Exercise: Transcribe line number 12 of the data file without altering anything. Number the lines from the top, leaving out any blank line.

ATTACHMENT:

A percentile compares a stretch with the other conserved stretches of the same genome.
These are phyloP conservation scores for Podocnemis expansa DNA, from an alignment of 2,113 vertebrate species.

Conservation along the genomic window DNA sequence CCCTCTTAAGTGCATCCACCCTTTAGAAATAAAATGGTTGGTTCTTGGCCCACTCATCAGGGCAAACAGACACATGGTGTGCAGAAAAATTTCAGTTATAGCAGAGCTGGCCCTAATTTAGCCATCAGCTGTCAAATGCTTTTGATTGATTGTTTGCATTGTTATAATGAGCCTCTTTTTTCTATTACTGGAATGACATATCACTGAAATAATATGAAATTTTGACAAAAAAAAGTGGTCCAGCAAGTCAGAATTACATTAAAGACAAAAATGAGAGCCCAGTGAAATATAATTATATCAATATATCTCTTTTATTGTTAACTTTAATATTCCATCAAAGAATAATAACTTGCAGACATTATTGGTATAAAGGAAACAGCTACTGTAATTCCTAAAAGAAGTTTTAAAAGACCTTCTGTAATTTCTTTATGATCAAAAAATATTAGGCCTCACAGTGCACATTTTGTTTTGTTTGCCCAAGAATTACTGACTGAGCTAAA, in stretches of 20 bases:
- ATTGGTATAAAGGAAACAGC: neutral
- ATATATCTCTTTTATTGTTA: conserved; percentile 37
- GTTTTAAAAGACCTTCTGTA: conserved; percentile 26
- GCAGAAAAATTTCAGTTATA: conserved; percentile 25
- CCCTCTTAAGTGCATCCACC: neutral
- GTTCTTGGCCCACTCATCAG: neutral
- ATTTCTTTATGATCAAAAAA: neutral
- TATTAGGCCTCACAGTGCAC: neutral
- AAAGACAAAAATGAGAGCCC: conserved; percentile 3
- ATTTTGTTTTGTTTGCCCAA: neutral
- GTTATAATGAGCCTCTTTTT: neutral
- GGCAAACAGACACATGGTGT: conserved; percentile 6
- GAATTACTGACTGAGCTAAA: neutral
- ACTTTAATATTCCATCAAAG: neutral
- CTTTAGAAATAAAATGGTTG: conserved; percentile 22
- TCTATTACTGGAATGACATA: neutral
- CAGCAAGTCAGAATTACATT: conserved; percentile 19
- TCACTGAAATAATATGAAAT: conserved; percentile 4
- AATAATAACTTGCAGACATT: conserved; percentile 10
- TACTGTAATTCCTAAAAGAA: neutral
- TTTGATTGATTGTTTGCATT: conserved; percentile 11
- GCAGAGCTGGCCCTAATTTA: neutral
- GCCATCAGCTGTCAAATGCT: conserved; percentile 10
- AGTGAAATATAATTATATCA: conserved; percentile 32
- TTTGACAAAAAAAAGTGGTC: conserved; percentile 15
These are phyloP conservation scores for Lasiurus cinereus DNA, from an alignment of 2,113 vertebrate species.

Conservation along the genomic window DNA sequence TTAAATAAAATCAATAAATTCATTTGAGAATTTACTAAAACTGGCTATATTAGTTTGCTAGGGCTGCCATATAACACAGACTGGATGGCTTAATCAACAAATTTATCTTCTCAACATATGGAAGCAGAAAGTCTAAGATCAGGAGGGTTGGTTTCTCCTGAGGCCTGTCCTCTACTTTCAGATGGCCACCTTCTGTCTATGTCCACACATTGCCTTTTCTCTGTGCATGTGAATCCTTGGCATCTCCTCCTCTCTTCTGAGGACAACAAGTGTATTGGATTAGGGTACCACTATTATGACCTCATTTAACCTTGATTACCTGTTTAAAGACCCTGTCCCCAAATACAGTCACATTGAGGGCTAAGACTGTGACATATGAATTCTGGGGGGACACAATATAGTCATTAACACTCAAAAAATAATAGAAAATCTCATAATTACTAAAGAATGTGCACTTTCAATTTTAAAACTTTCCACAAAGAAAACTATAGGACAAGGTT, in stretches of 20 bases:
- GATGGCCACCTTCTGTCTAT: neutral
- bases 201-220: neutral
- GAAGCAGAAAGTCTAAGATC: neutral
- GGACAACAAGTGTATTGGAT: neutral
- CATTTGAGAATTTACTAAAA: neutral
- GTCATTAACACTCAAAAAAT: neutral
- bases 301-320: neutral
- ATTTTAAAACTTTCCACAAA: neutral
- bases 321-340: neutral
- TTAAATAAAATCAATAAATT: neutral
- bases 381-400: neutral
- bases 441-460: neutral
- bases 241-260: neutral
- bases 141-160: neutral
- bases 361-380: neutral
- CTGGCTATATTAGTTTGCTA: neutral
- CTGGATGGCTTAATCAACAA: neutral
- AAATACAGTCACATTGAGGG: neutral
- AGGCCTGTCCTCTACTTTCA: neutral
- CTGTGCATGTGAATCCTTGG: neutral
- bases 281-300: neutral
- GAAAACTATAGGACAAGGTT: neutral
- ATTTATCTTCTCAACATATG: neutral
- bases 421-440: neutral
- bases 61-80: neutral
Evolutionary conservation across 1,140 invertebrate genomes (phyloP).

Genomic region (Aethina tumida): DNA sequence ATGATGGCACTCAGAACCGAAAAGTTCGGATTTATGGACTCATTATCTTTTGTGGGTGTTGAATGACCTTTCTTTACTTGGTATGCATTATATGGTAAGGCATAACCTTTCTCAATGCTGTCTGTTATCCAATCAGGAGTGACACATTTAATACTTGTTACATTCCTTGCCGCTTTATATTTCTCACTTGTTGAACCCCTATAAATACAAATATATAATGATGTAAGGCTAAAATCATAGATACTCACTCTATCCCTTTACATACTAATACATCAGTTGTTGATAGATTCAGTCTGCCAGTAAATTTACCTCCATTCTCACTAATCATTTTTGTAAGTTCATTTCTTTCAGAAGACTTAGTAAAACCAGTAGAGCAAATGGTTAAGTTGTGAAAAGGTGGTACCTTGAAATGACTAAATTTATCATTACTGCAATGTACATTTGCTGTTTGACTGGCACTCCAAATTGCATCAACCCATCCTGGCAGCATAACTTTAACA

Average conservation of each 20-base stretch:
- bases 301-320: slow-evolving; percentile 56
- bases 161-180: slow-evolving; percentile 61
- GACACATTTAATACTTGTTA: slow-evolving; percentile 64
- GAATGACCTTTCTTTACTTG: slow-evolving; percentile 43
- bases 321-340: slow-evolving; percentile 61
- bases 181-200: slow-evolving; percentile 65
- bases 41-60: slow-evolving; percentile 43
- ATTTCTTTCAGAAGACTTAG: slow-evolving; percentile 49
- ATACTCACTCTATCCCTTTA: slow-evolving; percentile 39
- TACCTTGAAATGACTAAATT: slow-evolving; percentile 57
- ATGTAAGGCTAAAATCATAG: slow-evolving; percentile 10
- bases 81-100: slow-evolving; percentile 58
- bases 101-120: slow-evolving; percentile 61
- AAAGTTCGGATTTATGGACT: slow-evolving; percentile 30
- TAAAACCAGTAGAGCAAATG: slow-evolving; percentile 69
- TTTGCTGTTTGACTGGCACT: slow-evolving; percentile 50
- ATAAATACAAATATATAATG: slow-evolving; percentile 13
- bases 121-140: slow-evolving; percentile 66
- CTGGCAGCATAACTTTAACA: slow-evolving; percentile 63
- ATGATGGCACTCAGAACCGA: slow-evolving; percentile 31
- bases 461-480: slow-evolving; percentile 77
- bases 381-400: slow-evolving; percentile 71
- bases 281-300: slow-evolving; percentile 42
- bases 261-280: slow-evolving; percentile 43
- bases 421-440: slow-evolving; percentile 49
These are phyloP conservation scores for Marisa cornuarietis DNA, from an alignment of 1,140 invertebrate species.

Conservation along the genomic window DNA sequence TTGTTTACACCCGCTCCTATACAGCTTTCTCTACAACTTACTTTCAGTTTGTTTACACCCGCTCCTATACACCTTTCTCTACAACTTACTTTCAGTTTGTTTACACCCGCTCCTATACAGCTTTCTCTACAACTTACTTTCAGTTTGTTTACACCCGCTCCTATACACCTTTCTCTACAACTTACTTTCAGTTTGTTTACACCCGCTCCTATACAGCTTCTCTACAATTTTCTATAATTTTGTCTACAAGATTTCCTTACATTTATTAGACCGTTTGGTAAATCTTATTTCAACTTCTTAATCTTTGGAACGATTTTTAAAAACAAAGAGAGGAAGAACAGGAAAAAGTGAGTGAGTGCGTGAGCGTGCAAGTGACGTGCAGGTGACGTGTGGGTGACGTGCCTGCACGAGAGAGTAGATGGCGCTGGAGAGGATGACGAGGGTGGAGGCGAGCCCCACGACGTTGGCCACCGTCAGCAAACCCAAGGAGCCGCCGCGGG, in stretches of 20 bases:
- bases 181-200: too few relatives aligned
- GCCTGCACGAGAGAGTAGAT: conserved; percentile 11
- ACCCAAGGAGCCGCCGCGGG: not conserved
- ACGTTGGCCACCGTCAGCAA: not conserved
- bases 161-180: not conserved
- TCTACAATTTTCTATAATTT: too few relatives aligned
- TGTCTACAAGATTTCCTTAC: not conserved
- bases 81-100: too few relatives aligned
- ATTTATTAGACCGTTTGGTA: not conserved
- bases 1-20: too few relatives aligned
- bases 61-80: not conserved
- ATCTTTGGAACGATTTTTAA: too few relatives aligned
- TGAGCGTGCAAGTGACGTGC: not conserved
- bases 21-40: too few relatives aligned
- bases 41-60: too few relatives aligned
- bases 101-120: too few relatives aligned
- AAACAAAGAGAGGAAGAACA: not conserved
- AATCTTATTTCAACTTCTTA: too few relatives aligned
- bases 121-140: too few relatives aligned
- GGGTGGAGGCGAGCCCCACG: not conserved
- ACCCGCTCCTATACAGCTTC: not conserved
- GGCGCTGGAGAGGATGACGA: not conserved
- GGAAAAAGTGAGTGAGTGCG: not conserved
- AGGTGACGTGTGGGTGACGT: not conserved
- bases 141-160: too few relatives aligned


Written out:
- AAAGACAAAAATGAGAGCCC: conserved; percentile 3